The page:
Much has been made of the potential elimination of the filibuster. After demanding for weeks that Senate Majority Leader Chuck Schumer (D-N.Y.) agree to preserve it, Minority Leader Mitch McConnell (R-Ky.) finally dropped his demand after Sens. Joe Manchin (D-W.V.) and Kyrsten Sinema (D-Ariz.) publicly committed to upholding the Senate’s best-known rule.

But no matter what happens to the filibuster, norms in the Senate are primed to change. Many Democrats have begun suggesting creative uses of budget reconciliation for advancing President Biden’s priorities in the body.

Reconciliation has long been a favorite gimmick for ramming legislation through Congress during times of united government. Republicans did it with George W. Bush’s tax cuts in 2003, Democrats returned the favor with ObamaCare in 2009, and Republicans utilized it one more time with the Tax Cuts and Jobs Act, or TCJA, at the start of the Trump administration.

In each of those past instances, Senate leadership abided by a series of historical norms that are supposed to govern the process, including following the instructions of the Senate parliamentarian about which priorities can be advanced via reconciliation, and which could not. That’s why, for example, only part of ObamaCare was enacted that way, and it’s why the passage of TCJA resulted in a mélange of temporary, partial and error-filled tax reforms.

This time, though, things are going further and abandoning even a tenuous connection to budget issues. Prominent Democrats have started calling for non-budgetary priorities, like a $15 federal minimum wage, to be enacted via such legislation, too. Such efforts wouldn’t be possible according to the norms that have governed the process since at least the mid-1980s. It’s the strongest sign yet that while President Trump may now be out of office, those in Washington determined to destroy our historical institutions are still very much in a position to do so.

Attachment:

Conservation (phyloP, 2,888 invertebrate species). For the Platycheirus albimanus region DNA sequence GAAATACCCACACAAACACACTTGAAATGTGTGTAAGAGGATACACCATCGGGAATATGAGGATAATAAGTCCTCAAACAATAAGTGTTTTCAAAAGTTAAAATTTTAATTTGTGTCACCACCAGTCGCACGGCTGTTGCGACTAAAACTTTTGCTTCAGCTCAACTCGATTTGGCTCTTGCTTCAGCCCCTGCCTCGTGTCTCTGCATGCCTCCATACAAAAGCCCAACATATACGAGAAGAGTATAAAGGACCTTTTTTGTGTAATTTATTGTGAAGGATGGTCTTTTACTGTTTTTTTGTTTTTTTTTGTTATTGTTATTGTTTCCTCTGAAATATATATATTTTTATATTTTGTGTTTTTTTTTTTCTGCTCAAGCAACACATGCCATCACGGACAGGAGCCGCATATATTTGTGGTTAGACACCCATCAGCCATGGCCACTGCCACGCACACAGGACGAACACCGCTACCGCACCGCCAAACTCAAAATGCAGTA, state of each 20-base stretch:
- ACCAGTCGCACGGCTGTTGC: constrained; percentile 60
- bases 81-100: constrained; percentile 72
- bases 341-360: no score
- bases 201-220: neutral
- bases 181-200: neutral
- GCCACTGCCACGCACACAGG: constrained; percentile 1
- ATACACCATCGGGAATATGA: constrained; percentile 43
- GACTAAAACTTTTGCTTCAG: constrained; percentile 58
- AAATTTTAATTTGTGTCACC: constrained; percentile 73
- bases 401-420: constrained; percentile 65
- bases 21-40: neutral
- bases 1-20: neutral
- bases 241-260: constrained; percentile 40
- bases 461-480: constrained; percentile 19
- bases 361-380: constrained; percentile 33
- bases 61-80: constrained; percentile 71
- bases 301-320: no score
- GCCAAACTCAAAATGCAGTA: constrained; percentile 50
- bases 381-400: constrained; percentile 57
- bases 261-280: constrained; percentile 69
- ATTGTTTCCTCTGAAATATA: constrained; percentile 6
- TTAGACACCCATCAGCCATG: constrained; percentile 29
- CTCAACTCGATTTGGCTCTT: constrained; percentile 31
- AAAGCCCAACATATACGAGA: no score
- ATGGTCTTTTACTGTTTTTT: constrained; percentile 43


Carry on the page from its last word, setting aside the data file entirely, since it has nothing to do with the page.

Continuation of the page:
After all, reconciliation was never supposed to be used to pass partisan priorities in the first place, but rather was a procedural tool for enforcing spending and revenue targets set in the budget. The so-called Byrd rule governs not only which topics can be addressed via reconciliation – items that impact revenues and direct spending only – but also restricts any measures that would increase deficits in future decades. That rule has always been followed, with the Senate parliamentarian serving as the nonpartisan umpire.

So, what’s a policymaker in 2021 to do? Ignore the parliamentarian altogether.

While the assessments of parliamentarians in years past have been treated as sacrosanct, their decisions are not actually binding. That’s up to the Senate’s presiding officer, who can choose to move forward regardless if the norms are violated — and increasing evidence shows that’s exactly what Democrats plan to do.

To be clear, Democratic leadership didn’t come up with this idea, but they’re the first to treat it as a serious path forward. In the early days of the Trump administration, some on the right called for allowing the presiding officer to overrule the parliamentarian, too, in a naked attempt to eliminate ObamaCare and replace it with a Republican alternative by any means necessary.

Now, no longer will there be attempts to bend over backward to make priorities compliant with the rules, and items like minimum wage increases – which impose a mandate on the private sector but don’t actually impact the federal budget – are now apparently fair game.

This is a mistake. The last four years have seen a flouting of rules and norms in Washington unlike any other period in my lifetime, and President Biden was elected to turn that trend around. Playing games in the Senate and ignoring the procedures that govern how Washington operates isn’t doing that at all. Instead, it’s just continuing down the path we’ve been on for a while now — doing whatever it takes when “our side” is in power and ignoring the inevitable reality that, someday, the tables will be turned.